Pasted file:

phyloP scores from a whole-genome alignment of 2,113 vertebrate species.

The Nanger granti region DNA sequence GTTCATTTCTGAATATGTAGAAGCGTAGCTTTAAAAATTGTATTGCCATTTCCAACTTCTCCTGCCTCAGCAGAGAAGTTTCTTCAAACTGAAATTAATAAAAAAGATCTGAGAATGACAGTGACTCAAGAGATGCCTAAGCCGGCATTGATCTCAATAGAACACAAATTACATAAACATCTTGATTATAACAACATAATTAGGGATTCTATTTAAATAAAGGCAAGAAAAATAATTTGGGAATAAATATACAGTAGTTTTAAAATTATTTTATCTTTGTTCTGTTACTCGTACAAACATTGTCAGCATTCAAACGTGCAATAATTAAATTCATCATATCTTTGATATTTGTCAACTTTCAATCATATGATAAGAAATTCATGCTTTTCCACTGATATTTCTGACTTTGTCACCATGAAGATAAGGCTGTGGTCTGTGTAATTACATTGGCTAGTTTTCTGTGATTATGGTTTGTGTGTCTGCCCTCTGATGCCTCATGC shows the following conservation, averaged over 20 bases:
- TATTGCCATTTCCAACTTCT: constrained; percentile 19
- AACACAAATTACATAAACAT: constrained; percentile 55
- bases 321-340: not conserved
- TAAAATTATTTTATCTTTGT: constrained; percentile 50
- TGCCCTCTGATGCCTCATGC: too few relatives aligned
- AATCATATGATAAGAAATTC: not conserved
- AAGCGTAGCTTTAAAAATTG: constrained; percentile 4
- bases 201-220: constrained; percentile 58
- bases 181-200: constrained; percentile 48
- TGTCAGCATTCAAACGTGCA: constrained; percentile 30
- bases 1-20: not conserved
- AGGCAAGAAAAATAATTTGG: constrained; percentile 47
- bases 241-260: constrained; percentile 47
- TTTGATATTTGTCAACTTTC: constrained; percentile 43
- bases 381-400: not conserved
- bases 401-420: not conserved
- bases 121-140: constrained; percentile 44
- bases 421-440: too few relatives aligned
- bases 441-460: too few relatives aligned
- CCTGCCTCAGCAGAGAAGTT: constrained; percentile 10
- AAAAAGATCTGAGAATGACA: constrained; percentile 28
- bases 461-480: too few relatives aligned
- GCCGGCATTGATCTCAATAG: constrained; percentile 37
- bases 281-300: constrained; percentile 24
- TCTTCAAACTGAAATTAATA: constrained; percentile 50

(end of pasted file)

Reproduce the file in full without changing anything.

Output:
phyloP scores from a whole-genome alignment of 2,113 vertebrate species.

The Nanger granti region DNA sequence GTTCATTTCTGAATATGTAGAAGCGTAGCTTTAAAAATTGTATTGCCATTTCCAACTTCTCCTGCCTCAGCAGAGAAGTTTCTTCAAACTGAAATTAATAAAAAAGATCTGAGAATGACAGTGACTCAAGAGATGCCTAAGCCGGCATTGATCTCAATAGAACACAAATTACATAAACATCTTGATTATAACAACATAATTAGGGATTCTATTTAAATAAAGGCAAGAAAAATAATTTGGGAATAAATATACAGTAGTTTTAAAATTATTTTATCTTTGTTCTGTTACTCGTACAAACATTGTCAGCATTCAAACGTGCAATAATTAAATTCATCATATCTTTGATATTTGTCAACTTTCAATCATATGATAAGAAATTCATGCTTTTCCACTGATATTTCTGACTTTGTCACCATGAAGATAAGGCTGTGGTCTGTGTAATTACATTGGCTAGTTTTCTGTGATTATGGTTTGTGTGTCTGCCCTCTGATGCCTCATGC shows the following conservation, averaged over 20 bases:
- TATTGCCATTTCCAACTTCT: constrained; percentile 19
- AACACAAATTACATAAACAT: constrained; percentile 55
- bases 321-340: not conserved
- TAAAATTATTTTATCTTTGT: constrained; percentile 50
- TGCCCTCTGATGCCTCATGC: too few relatives aligned
- AATCATATGATAAGAAATTC: not conserved
- AAGCGTAGCTTTAAAAATTG: constrained; percentile 4
- bases 201-220: constrained; percentile 58
- bases 181-200: constrained; percentile 48
- TGTCAGCATTCAAACGTGCA: constrained; percentile 30
- bases 1-20: not conserved
- AGGCAAGAAAAATAATTTGG: constrained; percentile 47
- bases 241-260: constrained; percentile 47
- TTTGATATTTGTCAACTTTC: constrained; percentile 43
- bases 381-400: not conserved
- bases 401-420: not conserved
- bases 121-140: constrained; percentile 44
- bases 421-440: too few relatives aligned
- bases 441-460: too few relatives aligned
- CCTGCCTCAGCAGAGAAGTT: constrained; percentile 10
- AAAAAGATCTGAGAATGACA: constrained; percentile 28
- bases 461-480: too few relatives aligned
- GCCGGCATTGATCTCAATAG: constrained; percentile 37
- bases 281-300: constrained; percentile 24
- TCTTCAAACTGAAATTAATA: constrained; percentile 50